Williams also agreed to restructure a 10-year, $4.3 billion power contract it signed with California at the height of the energy crisis last year, when power prices were soaring.

Neal Pollack becomes anti-war.
Daily Pundit is upset.
Haha, if only we had a decent white house press gaggle..

Well, golly gee willikers! This shore is weird!

NEW BRAUNFELS — What are the odds?

Let's just say it's the proverbial "astronomical."

Comal County elections officials noticed an extreme oddity after the final votes were tallied in
Tuesday's general election.

County Judge Danny Scheel received 18,181 votes in his victory over Lois Duggan.

Republican state Sen. Jeff Wentworth also got 18,181 votes in Comal County in his win over Democrat Joseph Sullivan and Libertarian Rex Black.

To make matters even stranger, Comal County also gave Republican Carter Casteel exactly 18,181 votes in her victory over Democrat Virgil Yanta in the race for District 73 state representative.

"Isn't that the weirdest thing?" County Clerk Joy Streater asked. "We noticed it right away, but it is just a big coincidence. I checked the precincts and the numbers are all different in every precinct for each of them. They just coincidentally all add up to 18,181."

Scheel hadn't noticed the anomaly.

"I'll be darned," he said when it was pointed out to him. "Look at that. That's weird."

Moonie Monday

Friends Forever.

In comments, thoughtful Jim says:

The team wrong on Fascism.

Fascism is a leftist problem, too.
You do know what Fascism is, don't you?.

You know, National Socialism and all that.
Both in Italy and in Germany.

True. Of course, Saddam Hussein is a Republican, guarded as he is by his elite force the Republican Guard.

China is a Republic, just like we are.

God these conversations get stupid.

The Problem With Harold Ford

Lean Left (link above) has some discussion of Harold Ford I want to add to. The fight for minority leader is an insider fight. So, why is Ford bringing his campaign to the media? Fight your battles behind closed doors, then let the winner lead.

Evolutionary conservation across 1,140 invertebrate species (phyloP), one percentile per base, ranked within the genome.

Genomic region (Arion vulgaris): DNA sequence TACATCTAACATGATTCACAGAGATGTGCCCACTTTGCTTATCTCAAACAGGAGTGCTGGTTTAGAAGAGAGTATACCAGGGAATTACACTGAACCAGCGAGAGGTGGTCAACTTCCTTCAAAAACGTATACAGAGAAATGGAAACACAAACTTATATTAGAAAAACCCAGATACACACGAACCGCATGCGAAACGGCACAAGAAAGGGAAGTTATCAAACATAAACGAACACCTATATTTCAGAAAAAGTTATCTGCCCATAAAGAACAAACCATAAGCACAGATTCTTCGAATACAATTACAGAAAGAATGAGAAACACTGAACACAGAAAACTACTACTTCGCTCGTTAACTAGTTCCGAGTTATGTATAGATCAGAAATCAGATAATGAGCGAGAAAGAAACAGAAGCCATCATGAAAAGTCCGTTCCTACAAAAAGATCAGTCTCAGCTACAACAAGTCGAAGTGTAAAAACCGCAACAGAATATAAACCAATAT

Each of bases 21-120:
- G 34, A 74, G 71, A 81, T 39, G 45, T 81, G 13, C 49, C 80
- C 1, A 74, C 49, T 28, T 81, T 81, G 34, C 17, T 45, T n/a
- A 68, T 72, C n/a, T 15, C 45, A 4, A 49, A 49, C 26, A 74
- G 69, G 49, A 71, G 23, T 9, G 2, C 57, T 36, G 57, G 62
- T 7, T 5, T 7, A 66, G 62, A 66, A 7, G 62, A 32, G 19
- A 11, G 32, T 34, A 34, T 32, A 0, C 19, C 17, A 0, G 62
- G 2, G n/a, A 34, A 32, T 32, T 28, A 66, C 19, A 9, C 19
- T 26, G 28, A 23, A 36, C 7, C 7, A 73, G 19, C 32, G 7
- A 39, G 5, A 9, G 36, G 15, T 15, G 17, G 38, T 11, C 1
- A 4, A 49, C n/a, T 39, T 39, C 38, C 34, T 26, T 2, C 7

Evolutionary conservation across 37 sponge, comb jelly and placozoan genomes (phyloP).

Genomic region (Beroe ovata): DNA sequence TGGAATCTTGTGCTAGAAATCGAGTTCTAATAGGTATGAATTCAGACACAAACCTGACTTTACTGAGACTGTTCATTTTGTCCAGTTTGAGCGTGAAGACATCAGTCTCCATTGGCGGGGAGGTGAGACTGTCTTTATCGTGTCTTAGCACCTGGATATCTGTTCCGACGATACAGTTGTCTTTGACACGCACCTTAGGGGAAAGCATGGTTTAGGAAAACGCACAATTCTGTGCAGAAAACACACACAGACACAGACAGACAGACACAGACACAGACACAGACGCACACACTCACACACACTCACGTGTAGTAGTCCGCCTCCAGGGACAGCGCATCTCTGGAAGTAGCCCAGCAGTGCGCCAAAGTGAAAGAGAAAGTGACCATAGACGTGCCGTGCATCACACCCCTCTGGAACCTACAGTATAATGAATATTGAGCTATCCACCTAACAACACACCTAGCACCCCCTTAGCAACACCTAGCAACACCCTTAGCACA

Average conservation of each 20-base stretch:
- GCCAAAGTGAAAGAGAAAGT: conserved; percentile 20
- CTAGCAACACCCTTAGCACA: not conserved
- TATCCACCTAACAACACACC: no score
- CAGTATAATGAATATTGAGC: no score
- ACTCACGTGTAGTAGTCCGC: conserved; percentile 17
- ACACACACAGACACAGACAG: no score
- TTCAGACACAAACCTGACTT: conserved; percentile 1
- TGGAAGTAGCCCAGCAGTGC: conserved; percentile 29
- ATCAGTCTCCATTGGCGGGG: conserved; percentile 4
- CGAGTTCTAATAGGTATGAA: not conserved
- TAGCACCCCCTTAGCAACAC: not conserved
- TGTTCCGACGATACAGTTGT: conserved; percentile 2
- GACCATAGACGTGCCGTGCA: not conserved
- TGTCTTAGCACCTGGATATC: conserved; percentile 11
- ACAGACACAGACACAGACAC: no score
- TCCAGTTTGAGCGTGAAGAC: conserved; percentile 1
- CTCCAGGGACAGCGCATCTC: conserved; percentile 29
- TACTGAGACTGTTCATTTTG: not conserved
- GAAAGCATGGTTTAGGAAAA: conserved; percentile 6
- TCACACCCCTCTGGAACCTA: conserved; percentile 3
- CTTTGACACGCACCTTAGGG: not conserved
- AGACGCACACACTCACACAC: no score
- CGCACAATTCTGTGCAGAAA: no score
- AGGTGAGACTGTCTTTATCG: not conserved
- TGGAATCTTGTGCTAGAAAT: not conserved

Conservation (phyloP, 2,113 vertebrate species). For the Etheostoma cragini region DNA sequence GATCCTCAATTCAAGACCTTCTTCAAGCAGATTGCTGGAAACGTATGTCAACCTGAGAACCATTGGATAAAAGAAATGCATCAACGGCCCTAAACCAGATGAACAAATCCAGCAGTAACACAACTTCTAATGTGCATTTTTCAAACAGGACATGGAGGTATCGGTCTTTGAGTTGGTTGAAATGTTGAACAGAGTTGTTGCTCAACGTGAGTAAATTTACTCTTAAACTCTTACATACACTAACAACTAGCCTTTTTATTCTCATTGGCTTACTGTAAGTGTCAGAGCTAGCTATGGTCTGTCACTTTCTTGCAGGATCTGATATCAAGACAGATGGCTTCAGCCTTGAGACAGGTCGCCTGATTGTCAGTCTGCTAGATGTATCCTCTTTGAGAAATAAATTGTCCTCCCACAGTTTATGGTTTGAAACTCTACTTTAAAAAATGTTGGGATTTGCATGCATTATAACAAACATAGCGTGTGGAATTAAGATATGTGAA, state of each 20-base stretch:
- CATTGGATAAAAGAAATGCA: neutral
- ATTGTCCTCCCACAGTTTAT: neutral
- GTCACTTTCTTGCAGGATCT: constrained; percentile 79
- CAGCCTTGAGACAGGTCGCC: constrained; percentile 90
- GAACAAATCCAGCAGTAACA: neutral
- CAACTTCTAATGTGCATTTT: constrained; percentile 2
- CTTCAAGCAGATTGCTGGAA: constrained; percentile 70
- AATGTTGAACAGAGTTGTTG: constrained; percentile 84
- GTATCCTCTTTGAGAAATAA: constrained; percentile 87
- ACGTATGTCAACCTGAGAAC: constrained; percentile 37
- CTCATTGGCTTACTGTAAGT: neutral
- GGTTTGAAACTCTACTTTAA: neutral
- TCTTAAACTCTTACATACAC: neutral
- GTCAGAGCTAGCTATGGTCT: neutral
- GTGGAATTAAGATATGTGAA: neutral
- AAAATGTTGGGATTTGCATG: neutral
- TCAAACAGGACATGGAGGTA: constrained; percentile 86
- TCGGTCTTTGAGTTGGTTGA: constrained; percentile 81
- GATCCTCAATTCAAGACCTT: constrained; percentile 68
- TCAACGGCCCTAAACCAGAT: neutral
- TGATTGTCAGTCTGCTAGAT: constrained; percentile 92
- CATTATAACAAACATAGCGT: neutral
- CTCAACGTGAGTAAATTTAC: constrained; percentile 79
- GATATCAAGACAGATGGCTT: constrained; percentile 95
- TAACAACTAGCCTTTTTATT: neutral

Jesse tries out some 'satire.'
CalPundit on VNS.

Says the original paper surveys should still exist.

PLA takes on Instapundit's specious claim that Democrats are worse for the economy. A laughable claim given recent history, if nothing else..
Let's consider the double standard for radio DJs. Exhibit A: Michael Savage:

"The White Race is being snuffed off the planet through immigration.”

"Fat Lesbians are anti-family."

""Hispanics breed like rabbits."

"Pink Swastika" (his term for gay rights activists)

Calling the Chinese "little devils," Savage called for dropping nuclear weapons on the country and said that Chinese-Americans should be put in internment camps if they wouldn't sign loyalty oaths.

Last I checked, Mikey still had a job.
Which side is it that in its naked lust for power feels the need to give speeches at Bob Jones University?
Ah, Instapundit explains it all. Dinesh D'Souza is just a "social conservative," not a repulsive bigot. Oh, and silly too.

Oh, and apparently all us leftists were wrong on communism. Little before my time, Glenn. Your team was a bit wrong on fascism then, too.

Tbogg provides some much needed perspective on the J-Lo/Affleck engagement:

Meanwhile an AIDS epidemic ravages Africa, the world awaits the start of World War III in the Middle East, and Ben Shapiro is still a virgin for the forseeable future.

I'm someone who is always pretty skeptical about the value of political art - music, movies, whatever. It's usually either too ham-handedly blunt, naively utopian, or strangely ineffectively realist. But, I also wonder about the degree to which art - high, low, middle, pop, whatever - is strangely apolitical these days. Maybe I'm missing something.

Sunday, November 10, 2002

Sunday Night Book Recommendation

Please read 'The Human Stain' if you haven't. It was written, according to the author, as a visceral reaction to the Lewinsky nonsense and is, in its own way, as illuminating as the Conason/Lyons and Toobin books.
Charles Kuffner is starting on his Texas-slanted What Now? Manifesto.
It's really quite incredible how much attention the liberal media is giving to the issue of just how liberal Nancy Pelosi is.

The Republicans, too, will have a new House Leader soon. Majority, that is. Barring any last minute surprises it will be the Bugman, Tom DeLay. Why aren't we hearing more about him? One can debate whether he is a Christian Reconstructionist, or whether he just panders to them, but why hasn't the liberal media been informing us about his desire to use his position to implement a biblical worldview?

The faboulous David E. on "A Midge Too Far."
I thought I'd share this blast from the past:

Even more damning was a "Nightline" report broadcast that same evening. The segment came very close to branding Hillary Clinton a perjurer. In his introduction, host Ted Koppel spoke pointedly about "the reluctance of the Clinton White House to be as forthcoming with documents as it promised to be." He then turned to correspondent Jeff Greenfield, who posed a rhetorical question: "Hillary Clinton did some legal work for Madison Guaranty at the Rose Law Firm, at a time when her husband was governor of Arkansas. How much work? Not much at all, she has said."